“Manufacturing is a full-contact sport,” says Michael Papp, general manager of Pratt & Whitney’s North Berwick Parts Center in Maine. To get on the field and play in aerospace, he explains, you need “spotless” quality, ethics and safety, not to mention “perfect” delivery. But that’s just the beginning. “You only win by being cost-competitive,” says Papp.
Pratt & Whitney assigns work to its facilities based on competitive bidding. If an outside supplier offers a better price for quality work, it wins the job. When Papp came to the plant eight years ago, he encountered an attitude that he knew had to change.
“We were acting like someone was going to give us work,” he recalls. In his first six months, 200 people were laid off and funding was tight.
Papp met with his senior leadership team and charted a more entrepreneurial course. One of the first steps was to promote product development at the facility. If North Berwick is involved in designing a part, it provides “a leg up” when it comes time to bid for manufacturing it, he says.
Kevin McDonnell, manager of the engineering center, says having designers and manufacturing engineers working together on a daily basis results in a collaborative design process that is faster and smoother. ”We have far fewer turnbacks and we’re not cycling back and forth,” he said.
Pratt & Whitney North Berwick Parts Center
North Berwick, Maine
Employees: 1,430, non-union
Total Square Footage: 1,000,000
Primary Product/Market: Jet engine components
Start-up Date: 1979
Achievements: OSHA VPP site since 1998; 20% reduction in in-plant defect rate in past 3 years; 35% of plant’s production is represented by new or redesigned products introduced in previous 12 months
Plant leaders took a variety of other steps, including partnering with outside suppliers on work, developing proprietary coatings for aircraft parts, enhancing the plant’s proficiency in machining and bringing in modular assembly work. They also aggressively pursued work on new products, including Pratt’s next generation Geared Turbofan engine for commercial aircraft and the engine for the Lightning II fighter jet.
Once facing potential closure, the huge plant (nearly 20 acres under roof and a growing workforce of more than 1,400) has become a jewel in the Pratt & Whitney family and the object of a massive transformation to make it ready for production of parts and modules for the new generation engines. The company has spent more than $150 million on capital investments and new technology. Over the past three years, Pratt has renovated over 100,000 square feet of floor, roof and ceiling, and completed 175 continuous improvement events.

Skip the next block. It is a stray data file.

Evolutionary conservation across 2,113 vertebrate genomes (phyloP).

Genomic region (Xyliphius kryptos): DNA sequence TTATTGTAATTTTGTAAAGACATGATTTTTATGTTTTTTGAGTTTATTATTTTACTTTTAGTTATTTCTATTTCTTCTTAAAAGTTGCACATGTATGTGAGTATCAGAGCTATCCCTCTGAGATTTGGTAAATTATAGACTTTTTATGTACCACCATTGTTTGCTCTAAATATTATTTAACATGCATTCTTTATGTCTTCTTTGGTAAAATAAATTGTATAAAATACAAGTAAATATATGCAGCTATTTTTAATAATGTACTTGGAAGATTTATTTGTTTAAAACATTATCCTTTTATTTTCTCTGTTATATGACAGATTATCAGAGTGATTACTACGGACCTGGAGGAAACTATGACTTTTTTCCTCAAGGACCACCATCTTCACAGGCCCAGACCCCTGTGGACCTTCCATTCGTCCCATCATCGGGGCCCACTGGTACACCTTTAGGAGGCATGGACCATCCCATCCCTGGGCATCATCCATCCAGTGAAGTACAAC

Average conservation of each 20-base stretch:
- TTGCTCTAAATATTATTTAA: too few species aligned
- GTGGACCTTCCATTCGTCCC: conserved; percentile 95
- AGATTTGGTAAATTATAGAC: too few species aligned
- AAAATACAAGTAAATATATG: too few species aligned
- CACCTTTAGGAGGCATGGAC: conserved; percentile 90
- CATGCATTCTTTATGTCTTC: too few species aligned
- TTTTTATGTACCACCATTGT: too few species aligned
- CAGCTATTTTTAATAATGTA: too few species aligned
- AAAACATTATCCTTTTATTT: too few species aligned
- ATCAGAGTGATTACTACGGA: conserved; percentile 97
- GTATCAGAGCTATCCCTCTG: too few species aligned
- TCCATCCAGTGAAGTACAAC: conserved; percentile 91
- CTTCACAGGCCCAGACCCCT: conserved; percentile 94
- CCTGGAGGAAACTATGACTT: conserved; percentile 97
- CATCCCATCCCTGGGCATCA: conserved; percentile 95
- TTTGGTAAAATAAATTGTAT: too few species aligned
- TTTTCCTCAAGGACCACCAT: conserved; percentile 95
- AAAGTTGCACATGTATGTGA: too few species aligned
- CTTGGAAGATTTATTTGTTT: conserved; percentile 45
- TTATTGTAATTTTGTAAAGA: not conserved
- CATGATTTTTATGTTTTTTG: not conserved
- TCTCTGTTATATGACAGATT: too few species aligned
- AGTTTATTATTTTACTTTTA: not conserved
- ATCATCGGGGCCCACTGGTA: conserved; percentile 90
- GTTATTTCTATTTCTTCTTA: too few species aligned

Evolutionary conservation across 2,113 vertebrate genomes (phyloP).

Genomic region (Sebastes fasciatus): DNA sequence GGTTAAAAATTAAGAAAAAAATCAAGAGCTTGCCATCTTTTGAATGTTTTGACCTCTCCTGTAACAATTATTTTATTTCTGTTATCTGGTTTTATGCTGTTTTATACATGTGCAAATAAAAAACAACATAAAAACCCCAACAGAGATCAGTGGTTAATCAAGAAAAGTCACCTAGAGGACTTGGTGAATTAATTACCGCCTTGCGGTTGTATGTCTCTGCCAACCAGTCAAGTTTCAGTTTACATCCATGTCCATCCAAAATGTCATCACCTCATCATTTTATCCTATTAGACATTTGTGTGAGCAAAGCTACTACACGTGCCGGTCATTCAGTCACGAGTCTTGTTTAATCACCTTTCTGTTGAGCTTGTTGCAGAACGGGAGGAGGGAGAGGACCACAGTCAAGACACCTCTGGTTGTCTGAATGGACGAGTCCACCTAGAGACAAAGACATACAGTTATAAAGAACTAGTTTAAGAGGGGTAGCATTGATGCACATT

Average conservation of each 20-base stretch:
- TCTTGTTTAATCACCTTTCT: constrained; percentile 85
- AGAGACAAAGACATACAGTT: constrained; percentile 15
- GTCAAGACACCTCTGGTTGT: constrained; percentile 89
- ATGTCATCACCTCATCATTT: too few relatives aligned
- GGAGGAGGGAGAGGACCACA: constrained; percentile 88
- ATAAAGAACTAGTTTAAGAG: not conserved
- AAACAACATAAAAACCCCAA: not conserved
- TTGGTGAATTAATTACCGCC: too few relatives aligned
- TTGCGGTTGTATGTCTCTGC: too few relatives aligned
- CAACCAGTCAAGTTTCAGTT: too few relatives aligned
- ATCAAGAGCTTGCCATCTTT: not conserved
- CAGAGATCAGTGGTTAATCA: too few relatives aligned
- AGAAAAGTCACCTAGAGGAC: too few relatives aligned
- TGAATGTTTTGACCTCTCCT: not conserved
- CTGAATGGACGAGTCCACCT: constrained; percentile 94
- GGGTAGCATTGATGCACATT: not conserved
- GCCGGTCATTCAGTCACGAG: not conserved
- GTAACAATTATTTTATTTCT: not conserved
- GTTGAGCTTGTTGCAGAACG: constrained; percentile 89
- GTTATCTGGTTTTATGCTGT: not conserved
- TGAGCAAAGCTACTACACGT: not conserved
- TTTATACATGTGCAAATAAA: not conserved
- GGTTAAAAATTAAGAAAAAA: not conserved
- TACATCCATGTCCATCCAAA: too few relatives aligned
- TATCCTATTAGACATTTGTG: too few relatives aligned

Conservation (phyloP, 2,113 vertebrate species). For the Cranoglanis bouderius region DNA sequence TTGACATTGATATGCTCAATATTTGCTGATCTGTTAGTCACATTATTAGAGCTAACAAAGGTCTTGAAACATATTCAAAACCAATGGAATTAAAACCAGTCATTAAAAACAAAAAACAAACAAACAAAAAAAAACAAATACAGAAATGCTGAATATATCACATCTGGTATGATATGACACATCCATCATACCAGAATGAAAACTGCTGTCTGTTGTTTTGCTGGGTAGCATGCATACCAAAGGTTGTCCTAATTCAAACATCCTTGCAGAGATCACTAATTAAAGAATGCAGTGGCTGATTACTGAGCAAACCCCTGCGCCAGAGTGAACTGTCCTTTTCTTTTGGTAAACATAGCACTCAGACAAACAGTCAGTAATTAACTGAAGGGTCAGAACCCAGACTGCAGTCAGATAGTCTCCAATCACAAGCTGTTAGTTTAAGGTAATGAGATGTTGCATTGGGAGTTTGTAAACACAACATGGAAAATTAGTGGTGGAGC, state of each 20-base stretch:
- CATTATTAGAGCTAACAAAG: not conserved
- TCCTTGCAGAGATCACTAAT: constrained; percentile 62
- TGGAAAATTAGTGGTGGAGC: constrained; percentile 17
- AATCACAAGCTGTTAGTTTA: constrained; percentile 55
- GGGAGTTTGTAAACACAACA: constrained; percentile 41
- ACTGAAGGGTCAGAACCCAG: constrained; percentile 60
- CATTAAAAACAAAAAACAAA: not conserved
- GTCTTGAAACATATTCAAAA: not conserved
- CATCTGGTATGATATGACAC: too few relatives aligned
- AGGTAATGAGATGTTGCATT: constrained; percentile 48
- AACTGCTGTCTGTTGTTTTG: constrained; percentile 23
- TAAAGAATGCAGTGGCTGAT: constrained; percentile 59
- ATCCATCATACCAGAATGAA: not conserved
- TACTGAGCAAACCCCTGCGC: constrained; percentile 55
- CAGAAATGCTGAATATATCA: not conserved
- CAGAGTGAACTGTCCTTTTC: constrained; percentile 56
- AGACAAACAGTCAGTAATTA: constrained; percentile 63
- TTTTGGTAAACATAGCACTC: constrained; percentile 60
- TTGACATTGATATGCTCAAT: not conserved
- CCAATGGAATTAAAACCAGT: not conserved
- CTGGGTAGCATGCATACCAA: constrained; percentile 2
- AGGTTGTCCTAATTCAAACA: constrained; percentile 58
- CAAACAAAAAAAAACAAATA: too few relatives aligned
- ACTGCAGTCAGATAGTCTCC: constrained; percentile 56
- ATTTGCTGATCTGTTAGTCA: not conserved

The company has also introduced its overhead-automated horizontal moving assembly lines for engine module builds. Five years ago, the plant had 10 people working on modular assembly. This year, it will have nearly 200 working on assembling sections of jet engines. Through these investments, Pratt expects to reduce assembly time by 50% while also improving job ergonomics for assembly technicians.
The North Berwick plant produces approximately 1,200 parts for jet engines, with 45% of its production for the commercial market and another 45% for military engine parts. Manufacturing processes include everything from milling and grinding to heat treat and specialized thermal and plasma spray coatings. Papp emphasized the exacting nature of the machining and assembly work going on in the plant.
For the manufacturing operations, he noted, machine programming ensures consistency. “On the assembly side, it is the operator. There is no program. It is them doing that consistently time after time after time,” he says.
While most of the plant’s work involves manufacturing OEM parts, it also has a sizable repair business which accounts for about 10% of production. Papp noted that while the plant has little contact with end customers on the OEM side, it deals directly with customers such as GE and Rolls Royce through its aftermarket work and that direct feedback is valuable to the entire operation.
While Papp and his team follow lean manufacturing principles designed to improve the plant every day, they hope the plant’s transformation forms a foundation for a longer horizon.
“Our mission, more than anything else, is to pass this plant on to the next generation,” he states.